Futures and options are stock derivatives that are traded in the share market and are a type of contract between two parties for trading a stock or index at a specific price or level at a future date. By specifying the price of the trade, these twin derivatives safeguard the investor against future fluctuations in the stock market. However, the actual futures and options trade is often far more complex and fast-moving.
While many people deal in futures and options through a trader, it is always advisable to understand their functioning before you invest in them.
Types of Futures and Options
Futures are fundamentally uniform with the same set of rules for buyers and sellers.
Options can be of two types: call option and put option.
A call option allows you to buy the underlying asset at an agreed-upon price at a specific date.
A call option contract gives the buyer of the contract the right to purchase the underlying asset at a predetermined price on a predetermined day. In exchange for receiving this right, the buyer of the call option contract pays a certain sum of money known as the premium to the seller of the call option contract.
Call options – an example
If you happen to visit the call options section of the National Stock Exchange or your trading portal, you will likely see something like this – INFY SEP 1600 CE. This is a typical example of a call option contract of Infosys Limited.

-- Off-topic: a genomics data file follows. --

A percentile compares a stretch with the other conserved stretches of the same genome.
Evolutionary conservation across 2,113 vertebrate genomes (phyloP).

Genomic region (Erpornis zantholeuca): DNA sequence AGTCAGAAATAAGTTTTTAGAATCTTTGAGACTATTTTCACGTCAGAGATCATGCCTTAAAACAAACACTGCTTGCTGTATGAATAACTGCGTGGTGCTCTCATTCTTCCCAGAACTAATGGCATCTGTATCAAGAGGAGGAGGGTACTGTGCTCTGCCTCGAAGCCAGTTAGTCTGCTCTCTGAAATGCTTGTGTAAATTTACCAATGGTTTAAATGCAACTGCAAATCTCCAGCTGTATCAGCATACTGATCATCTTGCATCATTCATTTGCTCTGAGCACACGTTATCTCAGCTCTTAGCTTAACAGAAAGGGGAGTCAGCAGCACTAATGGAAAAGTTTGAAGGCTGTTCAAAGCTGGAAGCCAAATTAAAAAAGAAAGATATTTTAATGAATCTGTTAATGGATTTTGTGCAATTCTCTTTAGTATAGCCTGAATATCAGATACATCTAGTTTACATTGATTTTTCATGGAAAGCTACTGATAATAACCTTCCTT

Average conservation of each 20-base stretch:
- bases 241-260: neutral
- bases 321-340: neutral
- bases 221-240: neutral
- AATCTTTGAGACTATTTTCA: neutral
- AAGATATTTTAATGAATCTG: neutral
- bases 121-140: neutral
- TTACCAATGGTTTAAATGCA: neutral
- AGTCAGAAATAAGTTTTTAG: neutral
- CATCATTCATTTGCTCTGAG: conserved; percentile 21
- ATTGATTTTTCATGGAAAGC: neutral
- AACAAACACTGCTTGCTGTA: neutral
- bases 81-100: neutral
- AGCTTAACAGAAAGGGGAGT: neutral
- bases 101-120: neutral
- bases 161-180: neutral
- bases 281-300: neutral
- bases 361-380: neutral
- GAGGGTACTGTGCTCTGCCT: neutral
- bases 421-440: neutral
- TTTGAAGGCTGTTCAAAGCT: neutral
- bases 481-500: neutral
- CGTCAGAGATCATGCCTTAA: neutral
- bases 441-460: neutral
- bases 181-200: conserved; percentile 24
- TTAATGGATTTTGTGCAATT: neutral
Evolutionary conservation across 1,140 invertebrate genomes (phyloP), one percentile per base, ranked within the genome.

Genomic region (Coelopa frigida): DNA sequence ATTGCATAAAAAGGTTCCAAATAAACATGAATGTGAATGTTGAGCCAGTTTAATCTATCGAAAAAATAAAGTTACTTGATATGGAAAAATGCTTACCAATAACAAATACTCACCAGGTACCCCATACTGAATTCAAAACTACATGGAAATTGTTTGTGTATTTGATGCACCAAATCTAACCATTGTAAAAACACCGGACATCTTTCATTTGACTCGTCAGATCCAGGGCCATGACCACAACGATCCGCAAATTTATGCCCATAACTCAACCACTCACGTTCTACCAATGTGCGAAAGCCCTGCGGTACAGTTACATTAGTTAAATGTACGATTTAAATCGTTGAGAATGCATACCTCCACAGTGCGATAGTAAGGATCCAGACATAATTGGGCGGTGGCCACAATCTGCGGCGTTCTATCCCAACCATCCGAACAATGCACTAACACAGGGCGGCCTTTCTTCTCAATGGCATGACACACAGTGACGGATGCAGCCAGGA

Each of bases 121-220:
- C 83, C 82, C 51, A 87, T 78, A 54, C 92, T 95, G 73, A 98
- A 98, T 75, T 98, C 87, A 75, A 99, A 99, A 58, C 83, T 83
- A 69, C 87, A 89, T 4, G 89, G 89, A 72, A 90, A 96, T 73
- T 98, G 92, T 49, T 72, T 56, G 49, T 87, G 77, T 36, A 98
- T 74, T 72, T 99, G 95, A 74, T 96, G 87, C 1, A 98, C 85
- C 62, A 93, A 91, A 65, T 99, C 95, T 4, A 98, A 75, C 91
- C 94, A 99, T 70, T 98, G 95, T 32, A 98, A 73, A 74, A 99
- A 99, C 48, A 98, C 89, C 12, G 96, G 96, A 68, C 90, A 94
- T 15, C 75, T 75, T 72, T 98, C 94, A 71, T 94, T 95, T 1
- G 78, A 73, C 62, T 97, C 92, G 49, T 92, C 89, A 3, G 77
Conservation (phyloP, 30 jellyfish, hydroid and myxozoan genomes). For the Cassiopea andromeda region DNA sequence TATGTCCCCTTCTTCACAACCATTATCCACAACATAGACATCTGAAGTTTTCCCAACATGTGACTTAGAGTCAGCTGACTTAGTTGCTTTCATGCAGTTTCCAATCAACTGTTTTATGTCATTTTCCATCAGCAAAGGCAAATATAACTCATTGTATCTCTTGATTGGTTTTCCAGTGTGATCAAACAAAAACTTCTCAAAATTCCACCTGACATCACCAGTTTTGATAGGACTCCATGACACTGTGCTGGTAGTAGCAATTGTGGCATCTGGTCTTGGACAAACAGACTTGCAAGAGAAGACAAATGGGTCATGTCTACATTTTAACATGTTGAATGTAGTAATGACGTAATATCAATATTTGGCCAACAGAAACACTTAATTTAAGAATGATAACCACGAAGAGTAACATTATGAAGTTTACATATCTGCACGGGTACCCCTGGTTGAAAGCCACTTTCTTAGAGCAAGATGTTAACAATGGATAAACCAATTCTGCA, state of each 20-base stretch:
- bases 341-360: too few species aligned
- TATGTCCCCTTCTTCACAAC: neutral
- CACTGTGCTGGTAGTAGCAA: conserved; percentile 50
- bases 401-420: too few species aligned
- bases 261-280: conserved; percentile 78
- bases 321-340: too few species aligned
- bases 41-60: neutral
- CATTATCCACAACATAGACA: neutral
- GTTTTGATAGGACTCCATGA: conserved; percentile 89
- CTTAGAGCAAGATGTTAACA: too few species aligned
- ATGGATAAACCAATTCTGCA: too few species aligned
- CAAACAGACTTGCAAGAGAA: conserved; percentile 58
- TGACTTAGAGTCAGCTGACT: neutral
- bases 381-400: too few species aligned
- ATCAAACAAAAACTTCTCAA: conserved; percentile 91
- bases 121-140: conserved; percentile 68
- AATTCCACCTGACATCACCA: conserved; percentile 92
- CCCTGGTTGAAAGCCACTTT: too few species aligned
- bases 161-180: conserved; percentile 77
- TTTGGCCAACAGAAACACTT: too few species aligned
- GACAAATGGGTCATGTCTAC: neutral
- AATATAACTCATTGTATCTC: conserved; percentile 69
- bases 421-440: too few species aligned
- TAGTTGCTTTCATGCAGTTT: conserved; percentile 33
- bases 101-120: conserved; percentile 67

Now, when you purchase this call option, you basically get the right to purchase a set number of shares of Infosys (which in this case is 600 shares) at Rs. 1,600 per share on a predetermined date in the month of September. Let’s say that this options contract is priced at Rs. 200 per share, which is the premium that you would have to pay to the seller to purchase this contract. So, to obtain this right, you will have to pay around Rs. 1,20,000 (Rs. 200 x 600) to the seller.
A put option allows you to sell the asset at a specified price on a specific date.
A put option contract is the inverse of a call option contract. It gives the buyer of the contract, the right to sell the underlying asset at a pre-agreed upon price on a predetermined day. And as with call options, the buyer will have to pay a premium to the seller for receiving this right.
Put options – an example
Similarly, if you visit the put options section, you will see something like this – TCS NOV 2500 PE. This is a typical example of a put options contract of TCS Limited.
With the purchase of this contract, you essentially get the right to sell a set number of shares (which in this case is 300 shares) of TCS for Rs. 2,500 per share on a predetermined date in the month of November. Now, assume that the contract is priced at Rs. 120 per share. To purchase this contract, you will have to pay the seller Rs. 36,000 (Rs. 120 x 300) as premium. This will give you the right to sell 300 shares of TCS at Rs. 2,500 at a predetermined date in November.
In both cases, the trade is always optional. You can choose not to utilize your call or put option if the prices do not suit you.
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